Before considering an amendment to combat Citizens United, perhaps there's another approach to limit the ability of well-heeled special interests to give to political organizations that act as surrogates for politicians.Continue reading
Running names identified by the media as being part of Norman Hsu's network of donors through federal, state and even municipal campaign finance records, Suitably Flip offers the most comprehensive road map to following the money. Sadly, there's no way to be certain which of these contributions were truly bundled by Hsu, and which might have been independently. While the recently enacted Honest Leadership and Open Government Act of 2007 requires campaigns to identify bundled contributions totaling more than $15,000 from registered lobbyists, there's no provision requiring the same sort of disclosure about bundles from convicted felons, or anyone else for that matter.Continue reading
Bundling, that is the practice of one donor gathering donations from many different individuals in an organization or community and presenting the sum to a campaign, is as popular as ever by the major presidential campaigns. The poster child for questionable bundling to 2008 campaign so far goes to the still highly suspect actions of Norman Hsu. Bundling has in past cycles raised concerns too. President Bush's more infamous bundlers were Enron CEO Ken Lay and disgraced lobbyist Jack Abramoff. Taylor Lincoln at Public Citizen's Watchdog blog shows how this practice is fraught with potential scandal.
Thanks to Public Citizen and their new 2008 version of its White House for Sale databasee, it's now easier than ever to track the big bundlers for each of the presidential candidates. It also allows you to determine which bundlers are lobbyists. "With bundlers playing a bigger role than ever before in this race, anticipated to cost at least $1 billion," writes Katie Schlieper for Public Campaign. As she said, this is a great tool to use to connect the dots between donors, candidates, and policy priorities.Continue reading
Mike McIntire's front page story in the Times this morning put a little more meat on the bones of the Wall Street Journal story that outing Norman Hsu as a problematic political fundraiser (forget, for the moment, the fugitive on the lam piece of this tale.)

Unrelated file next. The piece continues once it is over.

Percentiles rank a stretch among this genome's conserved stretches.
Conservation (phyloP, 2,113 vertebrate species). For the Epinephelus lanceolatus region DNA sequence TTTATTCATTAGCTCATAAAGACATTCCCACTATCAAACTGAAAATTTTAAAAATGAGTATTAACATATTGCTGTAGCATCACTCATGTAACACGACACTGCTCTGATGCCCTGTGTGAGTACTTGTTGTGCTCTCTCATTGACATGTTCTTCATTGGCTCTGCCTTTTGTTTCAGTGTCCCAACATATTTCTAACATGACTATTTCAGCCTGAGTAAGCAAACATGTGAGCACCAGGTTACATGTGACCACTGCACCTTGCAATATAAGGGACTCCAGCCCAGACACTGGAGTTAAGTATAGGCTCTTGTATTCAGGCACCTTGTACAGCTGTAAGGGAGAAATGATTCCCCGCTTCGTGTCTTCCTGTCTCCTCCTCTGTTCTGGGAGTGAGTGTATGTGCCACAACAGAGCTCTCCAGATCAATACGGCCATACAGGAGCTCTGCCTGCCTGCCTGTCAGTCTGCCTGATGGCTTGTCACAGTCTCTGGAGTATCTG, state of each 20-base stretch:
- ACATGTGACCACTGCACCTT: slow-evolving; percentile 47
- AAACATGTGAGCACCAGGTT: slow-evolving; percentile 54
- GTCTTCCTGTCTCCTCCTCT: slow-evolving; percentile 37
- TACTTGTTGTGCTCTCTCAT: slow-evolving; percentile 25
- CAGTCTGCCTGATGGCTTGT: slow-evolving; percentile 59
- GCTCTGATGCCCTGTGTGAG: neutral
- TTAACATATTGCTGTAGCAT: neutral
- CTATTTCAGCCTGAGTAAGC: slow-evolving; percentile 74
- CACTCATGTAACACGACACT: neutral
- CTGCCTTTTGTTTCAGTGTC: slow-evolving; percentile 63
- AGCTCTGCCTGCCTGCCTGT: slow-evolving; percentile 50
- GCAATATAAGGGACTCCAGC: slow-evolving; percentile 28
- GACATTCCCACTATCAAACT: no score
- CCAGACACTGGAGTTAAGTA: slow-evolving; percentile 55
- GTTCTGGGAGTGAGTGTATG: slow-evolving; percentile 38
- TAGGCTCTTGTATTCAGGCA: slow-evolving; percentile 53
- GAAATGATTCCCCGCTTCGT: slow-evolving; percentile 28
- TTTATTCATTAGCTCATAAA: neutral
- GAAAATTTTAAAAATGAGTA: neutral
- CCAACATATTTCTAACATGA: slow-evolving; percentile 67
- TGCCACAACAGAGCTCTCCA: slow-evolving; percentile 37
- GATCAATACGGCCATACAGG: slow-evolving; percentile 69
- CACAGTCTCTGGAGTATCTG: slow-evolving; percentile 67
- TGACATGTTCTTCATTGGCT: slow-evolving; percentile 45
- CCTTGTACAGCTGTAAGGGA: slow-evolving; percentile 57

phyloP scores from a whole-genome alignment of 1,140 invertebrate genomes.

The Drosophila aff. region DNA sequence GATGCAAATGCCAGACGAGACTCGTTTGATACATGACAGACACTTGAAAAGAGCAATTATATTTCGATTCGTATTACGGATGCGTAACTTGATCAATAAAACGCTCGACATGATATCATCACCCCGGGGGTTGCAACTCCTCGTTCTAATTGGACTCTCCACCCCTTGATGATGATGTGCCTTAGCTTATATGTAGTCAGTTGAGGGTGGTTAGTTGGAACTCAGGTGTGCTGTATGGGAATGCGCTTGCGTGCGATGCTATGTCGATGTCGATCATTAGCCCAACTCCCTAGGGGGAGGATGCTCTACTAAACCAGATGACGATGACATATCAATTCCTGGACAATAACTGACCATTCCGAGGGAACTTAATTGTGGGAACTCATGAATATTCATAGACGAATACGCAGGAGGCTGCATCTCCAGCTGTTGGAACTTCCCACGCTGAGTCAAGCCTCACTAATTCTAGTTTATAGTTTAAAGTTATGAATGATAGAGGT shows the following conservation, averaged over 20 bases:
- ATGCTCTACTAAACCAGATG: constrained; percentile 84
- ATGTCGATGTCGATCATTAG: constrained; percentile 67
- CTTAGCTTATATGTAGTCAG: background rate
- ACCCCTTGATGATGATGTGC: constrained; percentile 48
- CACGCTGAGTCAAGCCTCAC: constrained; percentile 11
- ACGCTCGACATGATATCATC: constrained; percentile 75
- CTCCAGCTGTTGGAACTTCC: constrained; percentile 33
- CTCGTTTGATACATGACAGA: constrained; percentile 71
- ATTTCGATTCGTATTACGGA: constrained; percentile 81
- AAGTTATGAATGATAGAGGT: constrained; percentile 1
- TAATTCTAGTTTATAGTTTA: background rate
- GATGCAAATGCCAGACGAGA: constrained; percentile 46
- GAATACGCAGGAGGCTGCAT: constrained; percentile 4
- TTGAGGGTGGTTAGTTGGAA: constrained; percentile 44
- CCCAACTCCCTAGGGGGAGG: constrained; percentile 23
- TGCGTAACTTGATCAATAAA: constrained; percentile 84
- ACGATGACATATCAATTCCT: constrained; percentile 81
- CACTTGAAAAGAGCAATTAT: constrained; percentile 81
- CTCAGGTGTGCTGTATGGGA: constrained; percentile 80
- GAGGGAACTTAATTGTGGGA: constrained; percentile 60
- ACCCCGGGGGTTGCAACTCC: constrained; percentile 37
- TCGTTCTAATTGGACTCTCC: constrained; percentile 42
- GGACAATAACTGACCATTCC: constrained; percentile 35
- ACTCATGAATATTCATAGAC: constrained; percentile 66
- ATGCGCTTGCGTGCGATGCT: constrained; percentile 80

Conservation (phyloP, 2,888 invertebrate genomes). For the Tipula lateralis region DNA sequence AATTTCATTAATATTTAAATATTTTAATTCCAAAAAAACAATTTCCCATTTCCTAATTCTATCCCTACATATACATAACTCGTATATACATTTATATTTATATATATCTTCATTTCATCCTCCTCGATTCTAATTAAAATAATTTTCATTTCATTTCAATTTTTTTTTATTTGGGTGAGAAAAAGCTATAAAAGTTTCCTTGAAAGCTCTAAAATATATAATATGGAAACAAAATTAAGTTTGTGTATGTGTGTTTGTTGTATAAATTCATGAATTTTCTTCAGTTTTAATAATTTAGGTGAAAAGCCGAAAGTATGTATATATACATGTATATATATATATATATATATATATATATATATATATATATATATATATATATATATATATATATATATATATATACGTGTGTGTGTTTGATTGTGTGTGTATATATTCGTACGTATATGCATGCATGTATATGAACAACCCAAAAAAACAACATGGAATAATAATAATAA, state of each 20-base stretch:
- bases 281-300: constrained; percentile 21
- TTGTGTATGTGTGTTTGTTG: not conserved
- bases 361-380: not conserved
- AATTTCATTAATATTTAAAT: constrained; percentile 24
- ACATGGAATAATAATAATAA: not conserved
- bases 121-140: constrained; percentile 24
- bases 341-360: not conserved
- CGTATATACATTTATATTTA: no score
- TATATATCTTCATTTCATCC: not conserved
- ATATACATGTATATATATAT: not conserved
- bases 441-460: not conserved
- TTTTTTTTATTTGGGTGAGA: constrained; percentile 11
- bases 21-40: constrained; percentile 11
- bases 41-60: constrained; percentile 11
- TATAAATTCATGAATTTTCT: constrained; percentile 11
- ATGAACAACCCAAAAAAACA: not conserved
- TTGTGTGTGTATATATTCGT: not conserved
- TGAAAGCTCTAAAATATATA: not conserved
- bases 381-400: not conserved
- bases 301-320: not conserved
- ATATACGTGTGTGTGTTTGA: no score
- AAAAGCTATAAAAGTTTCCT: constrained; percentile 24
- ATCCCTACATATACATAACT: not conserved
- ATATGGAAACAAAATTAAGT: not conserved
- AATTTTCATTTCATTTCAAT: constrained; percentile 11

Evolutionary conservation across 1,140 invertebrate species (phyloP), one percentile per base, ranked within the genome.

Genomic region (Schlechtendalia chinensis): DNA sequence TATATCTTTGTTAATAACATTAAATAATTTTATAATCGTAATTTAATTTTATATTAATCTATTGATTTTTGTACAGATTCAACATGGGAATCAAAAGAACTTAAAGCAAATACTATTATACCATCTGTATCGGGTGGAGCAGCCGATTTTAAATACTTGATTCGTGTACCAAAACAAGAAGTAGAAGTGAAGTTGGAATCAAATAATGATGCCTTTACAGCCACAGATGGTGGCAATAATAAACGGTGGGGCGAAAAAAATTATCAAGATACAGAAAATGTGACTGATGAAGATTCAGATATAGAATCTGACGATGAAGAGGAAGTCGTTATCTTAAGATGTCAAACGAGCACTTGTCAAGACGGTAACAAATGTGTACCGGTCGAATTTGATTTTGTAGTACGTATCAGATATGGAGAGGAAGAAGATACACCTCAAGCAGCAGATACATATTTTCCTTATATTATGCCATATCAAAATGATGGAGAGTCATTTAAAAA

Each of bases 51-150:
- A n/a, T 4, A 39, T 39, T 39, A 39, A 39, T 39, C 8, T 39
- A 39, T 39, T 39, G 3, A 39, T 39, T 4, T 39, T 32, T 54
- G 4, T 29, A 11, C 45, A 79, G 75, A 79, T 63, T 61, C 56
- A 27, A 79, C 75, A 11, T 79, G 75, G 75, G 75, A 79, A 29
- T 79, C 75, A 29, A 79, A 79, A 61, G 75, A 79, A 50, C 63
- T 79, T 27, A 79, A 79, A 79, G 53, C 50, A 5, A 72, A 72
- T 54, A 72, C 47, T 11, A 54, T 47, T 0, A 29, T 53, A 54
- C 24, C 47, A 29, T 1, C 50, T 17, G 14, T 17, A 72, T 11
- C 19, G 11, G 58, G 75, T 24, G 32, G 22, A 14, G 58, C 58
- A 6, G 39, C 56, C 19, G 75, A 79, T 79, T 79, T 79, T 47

Here are some of the telling details:
The records show that Components Ltd., a company controlled by Mr. Hsu that has no obvious business purpose and appears to exist only on paper, has paid a total of more than $100,000 to at least nine people who made campaign contributions to Mrs. Clinton and others through Mr. Hsu....Continue reading
Brody Mullins had a terrific story yesterday in the Wall Street Journal that raises questions about whether six members of the Paw family, who live in a modest neighborhood in San Francisco and who list their occupation as "gift shop owner," could possibly make $45,000 in political contributions to Sen. Hillary Clinton's presidential campaign.
Obviously digging into numerous databases, Mullins discovered that the Paws live in a modest 1,280 square foot house that they recently refinanced for $270,000. The head of the household is a mail carrier earning $49,000 a year. His wife is a homemaker. Mullins also figured out that the Paw family contributions are nearly identical to donations made by a wealthy New Yorker -- Norman Hsu -- who once listed the Paw family home as his own address. Hsu is a big fund raiser for Clinton.
How does this much money come from a family that doesn't appear to have these kinds of financial resources? It raises questions in the minds of many campaign finance experts (including yours truly) as to whether they were illegal contributions.Were the Paws "reimbursed" for their generous contributions to Clinton by Hsu? Hsu and the Paws deny any wrong doing. But it sure makes you wonder.
Update: The Washington Post reports that Hilliary Clinton sees no reason to return the contributions by either Hsu or the Paw Family. Further Update: After reports surfaced in the LA Times today that there is an outstanding warrant out of Hsu, the Clinton campaign returns his money.Continue reading